DESOGEN Tablets (desogestrel and ethinyl estradiol tablets USP) is indicated for the prevention of pregnancy in women who elect to use this product as a method of contraception. Oral contraceptives are highly effective.
Changes in contraceptive effectiveness associated with co-administration of other drugs:
Complete instructions to facilitate patient counseling on proper pill usage can be found in Detailed or Brief Patient Labeling (“How to Take the Pill” section).
The following adverse reactions have been reported in users of oral contraceptives and the association has been neither confirmed nor refuted:
When initiating a Sunday start regimen, another method of contraception, such as condoms or spermicide, should be used for the first 7 consecutive days of taking DESOGEN Tablets (desogestrel and ethinyl estradiol tablets USP).
There is evidence of an association between the following conditions and the use of oral contraceptives:
If the patient starts on DESOGEN postpartum, and has not yet had a period, she should be instructed to use another method of contraception until a white tablet has been taken daily for 7 consecutive days.
Stop using birth control pills and call your doctor at once if you have a serious side effect such as:
Get emergency medical help if you have any of these signs of an allergic reaction : hives; difficult breathing; swelling of your face, lips, tongue, or throat.
Revised: Jun 2014.
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It may also contain 7 reminder pills with no medication. Your pill pack contains 21 pills with active medication. If you are using a product with 28 tablets, take an inactive pill once daily for 7 days in a row after you have taken the last active pill unless otherwise directed by your doctor. If you are using a product with 21 tablets, do not take any tablets for 7 days unless otherwise directed by your doctor. You should have your period during the fourth week of the cycle.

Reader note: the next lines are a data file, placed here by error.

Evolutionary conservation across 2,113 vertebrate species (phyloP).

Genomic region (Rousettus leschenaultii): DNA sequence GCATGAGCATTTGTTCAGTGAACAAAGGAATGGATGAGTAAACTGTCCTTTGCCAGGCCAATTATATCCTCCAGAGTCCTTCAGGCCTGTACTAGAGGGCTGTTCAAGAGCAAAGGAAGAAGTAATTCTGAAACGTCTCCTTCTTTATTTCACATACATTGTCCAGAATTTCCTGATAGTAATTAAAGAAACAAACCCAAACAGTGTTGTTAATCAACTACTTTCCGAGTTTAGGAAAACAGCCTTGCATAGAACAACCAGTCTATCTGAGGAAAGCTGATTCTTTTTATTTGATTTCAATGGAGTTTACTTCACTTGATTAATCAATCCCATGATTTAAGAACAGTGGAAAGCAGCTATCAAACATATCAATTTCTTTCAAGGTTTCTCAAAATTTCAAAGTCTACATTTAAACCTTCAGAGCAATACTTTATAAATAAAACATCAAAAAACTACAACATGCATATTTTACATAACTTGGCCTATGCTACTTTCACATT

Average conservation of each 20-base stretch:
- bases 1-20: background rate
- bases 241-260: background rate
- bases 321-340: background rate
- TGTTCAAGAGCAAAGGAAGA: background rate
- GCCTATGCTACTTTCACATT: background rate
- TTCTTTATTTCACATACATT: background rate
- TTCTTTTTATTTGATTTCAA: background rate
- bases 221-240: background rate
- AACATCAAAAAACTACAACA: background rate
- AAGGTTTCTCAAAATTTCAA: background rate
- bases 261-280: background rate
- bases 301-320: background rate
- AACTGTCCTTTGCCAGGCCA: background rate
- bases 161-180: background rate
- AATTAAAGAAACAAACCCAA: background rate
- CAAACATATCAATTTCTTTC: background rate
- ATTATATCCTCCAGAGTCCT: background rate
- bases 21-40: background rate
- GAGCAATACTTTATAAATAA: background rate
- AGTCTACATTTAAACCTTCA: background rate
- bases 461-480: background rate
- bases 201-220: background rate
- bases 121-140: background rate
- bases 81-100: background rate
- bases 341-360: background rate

Desogen (ethinyl estradiol and desogestrel) contains a combination of female hormones that prevent ovulation (the release of an egg from an ovary).
breast tenderness or swelling;
nausea (especially when you first start taking this medicine), vomiting, bloating;
if you smoke and are over 35 years old.
liver disease or liver cancer;
Seek emergency medical attention or call the Poison Help line at.
Pregnancy Category X Not for use in pregnancy.
underactive thyroid, gallbladder disease; seizures or epilepsy;
Stop using Desogen and call your doctor at once if you have:
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heart disease (coronary artery disease, uncontrolled heart valve disorder, history of heart attack, stroke, or blood clot);
Do not smoke while taking Desogen, especially if you are older than 35 years of age.
a history of jaundice caused by pregnancy or birth control pills; or.
See also: Dosage Information (in more detail).
a breast lump; or.
changes in weight or appetite;
CSA Schedule N Not a controlled drug.
This material is provided for educational purposes only and is not intended for medical advice, diagnosis or treatment.
Do not use if you are pregnant. This medication can cause birth defects. l your doctor right away if you become pregnant, or if you miss two menstrual periods in a row. If you have recently had a baby, wait at least 4 weeks before taking birth control pills.
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What happens if I overdose?
Missing a pill increases your risk of becoming pregnant.
This medication also causes changes in your cervical mucus and uterine lining, making it harder for sperm to reach the uterus and harder for a fertilized egg to attach to the uterus. Ethinyl estradiol and desogestrel is used as contraception to prevent pregnancy.
If you need surgery or medical tests or if you will be on bed rest, you may need to stop using this medication for a short time. Any doctor or surgeon who treats you should know that you are using birth control pills.
l your doctor about all other medicines you use, especially:
Do not use birth control pills if you are pregnant or if you have recently had a baby.
This medication will not protect you from sexually transmitted diseases--including HIV and AIDS. Using a condom is the only way to protect yourself from these diseases.
What happens if I overdose?
What is the most important information I should know about birth control pills?
What is ethinyl estradiol and desogestrel (Desogen)?
What should I discuss with my healthcare provider before taking birth control pills?
Less serious side effects may include:
You do not need back-up birth control if you miss a reminder pill.